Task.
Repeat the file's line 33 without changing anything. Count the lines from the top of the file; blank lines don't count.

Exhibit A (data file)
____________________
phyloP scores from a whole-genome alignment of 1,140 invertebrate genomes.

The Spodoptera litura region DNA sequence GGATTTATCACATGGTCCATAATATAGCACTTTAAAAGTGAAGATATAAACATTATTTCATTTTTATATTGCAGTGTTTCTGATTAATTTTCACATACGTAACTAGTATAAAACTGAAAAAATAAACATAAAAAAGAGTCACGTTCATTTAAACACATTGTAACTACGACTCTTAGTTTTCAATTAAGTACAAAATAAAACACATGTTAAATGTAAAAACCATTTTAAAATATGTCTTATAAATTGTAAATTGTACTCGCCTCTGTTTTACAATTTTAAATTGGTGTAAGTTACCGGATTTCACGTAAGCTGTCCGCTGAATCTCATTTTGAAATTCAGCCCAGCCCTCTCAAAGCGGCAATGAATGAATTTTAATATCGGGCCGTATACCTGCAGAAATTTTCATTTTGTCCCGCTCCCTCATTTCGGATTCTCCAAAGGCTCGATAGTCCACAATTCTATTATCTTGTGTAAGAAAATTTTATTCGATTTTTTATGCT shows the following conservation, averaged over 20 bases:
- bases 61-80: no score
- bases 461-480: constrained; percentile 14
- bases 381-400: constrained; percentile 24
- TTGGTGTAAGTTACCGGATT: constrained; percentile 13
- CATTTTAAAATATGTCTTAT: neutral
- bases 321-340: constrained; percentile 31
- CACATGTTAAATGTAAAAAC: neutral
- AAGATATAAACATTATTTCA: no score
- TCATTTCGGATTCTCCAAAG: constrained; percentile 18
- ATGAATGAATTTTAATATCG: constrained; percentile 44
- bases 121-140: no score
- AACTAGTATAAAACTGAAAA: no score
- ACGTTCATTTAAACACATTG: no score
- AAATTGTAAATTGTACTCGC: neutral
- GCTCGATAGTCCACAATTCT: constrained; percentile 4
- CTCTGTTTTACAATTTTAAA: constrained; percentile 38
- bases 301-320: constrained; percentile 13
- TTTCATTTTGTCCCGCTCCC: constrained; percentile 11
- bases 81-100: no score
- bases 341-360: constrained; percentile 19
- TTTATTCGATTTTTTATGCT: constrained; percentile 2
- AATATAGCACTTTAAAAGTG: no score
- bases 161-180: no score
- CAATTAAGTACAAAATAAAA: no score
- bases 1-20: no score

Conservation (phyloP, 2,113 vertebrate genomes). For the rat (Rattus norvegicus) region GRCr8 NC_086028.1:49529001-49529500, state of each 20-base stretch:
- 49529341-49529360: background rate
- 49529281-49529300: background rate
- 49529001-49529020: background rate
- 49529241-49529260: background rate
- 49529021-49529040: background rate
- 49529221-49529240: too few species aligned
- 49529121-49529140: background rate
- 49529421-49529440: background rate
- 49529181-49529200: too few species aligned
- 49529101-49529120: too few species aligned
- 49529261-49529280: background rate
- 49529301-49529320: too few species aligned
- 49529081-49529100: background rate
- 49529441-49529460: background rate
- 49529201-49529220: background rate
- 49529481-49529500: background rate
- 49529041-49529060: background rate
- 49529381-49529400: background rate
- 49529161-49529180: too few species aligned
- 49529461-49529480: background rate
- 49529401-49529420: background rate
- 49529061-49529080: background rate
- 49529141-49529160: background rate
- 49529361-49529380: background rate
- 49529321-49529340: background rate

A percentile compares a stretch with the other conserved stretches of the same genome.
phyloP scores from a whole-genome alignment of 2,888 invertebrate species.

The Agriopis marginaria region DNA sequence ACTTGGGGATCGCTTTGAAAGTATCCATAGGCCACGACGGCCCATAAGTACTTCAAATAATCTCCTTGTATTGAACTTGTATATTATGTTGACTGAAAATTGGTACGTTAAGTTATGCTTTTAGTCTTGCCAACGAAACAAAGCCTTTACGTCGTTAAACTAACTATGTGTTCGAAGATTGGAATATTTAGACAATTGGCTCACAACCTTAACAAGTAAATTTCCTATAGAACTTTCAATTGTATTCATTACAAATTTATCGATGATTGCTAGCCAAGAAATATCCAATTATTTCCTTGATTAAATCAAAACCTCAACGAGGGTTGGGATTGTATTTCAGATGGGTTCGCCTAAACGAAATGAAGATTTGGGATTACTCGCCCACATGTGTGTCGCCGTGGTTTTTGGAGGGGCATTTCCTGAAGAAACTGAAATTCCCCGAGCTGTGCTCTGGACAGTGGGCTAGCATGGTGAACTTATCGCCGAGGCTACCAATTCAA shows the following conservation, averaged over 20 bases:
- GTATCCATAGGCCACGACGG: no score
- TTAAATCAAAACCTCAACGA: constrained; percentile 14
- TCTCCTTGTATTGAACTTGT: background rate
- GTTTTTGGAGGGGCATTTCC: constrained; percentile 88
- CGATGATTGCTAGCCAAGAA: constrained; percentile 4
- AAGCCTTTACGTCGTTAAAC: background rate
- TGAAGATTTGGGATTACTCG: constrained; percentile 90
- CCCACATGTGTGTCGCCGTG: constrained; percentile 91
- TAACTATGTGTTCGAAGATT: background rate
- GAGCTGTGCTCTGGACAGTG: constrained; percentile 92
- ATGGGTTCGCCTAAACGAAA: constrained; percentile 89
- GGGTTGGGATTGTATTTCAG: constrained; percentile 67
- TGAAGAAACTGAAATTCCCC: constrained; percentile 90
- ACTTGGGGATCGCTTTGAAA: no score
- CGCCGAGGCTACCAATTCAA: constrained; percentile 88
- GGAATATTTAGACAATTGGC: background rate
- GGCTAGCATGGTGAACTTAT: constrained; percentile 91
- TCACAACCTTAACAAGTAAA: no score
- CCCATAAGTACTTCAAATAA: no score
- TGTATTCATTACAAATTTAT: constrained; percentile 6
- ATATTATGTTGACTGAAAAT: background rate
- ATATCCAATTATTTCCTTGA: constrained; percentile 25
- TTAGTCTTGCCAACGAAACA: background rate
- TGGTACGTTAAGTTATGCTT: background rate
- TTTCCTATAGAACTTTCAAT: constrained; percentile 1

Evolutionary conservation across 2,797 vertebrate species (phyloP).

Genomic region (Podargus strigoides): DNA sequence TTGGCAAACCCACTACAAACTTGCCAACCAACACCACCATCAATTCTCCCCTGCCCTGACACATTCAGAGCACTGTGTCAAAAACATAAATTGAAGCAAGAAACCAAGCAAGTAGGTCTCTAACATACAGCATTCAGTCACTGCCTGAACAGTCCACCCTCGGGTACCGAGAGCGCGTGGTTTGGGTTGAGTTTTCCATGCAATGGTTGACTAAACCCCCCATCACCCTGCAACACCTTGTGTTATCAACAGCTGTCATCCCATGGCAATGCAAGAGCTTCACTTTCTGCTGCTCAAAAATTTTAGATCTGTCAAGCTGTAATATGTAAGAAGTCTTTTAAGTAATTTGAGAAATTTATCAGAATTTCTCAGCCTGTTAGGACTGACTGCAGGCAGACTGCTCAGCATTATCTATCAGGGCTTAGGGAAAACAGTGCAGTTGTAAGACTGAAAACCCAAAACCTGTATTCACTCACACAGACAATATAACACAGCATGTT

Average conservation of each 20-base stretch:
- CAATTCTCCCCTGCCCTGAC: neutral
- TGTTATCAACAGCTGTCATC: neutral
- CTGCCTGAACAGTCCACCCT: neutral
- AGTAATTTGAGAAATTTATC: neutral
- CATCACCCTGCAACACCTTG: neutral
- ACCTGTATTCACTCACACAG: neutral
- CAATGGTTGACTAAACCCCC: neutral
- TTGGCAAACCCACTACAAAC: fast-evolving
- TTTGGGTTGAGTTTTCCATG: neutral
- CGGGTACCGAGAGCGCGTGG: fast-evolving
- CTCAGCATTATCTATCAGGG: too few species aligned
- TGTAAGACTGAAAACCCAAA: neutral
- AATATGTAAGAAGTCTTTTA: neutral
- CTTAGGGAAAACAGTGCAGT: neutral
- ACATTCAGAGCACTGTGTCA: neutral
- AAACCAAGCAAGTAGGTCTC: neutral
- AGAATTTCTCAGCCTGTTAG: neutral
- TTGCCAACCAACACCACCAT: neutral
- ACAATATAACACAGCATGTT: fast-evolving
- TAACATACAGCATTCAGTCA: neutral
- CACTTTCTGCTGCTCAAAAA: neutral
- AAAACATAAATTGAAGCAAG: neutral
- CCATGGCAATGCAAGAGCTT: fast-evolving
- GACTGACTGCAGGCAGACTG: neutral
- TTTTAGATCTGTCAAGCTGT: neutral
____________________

- 49529021-49529040: background rate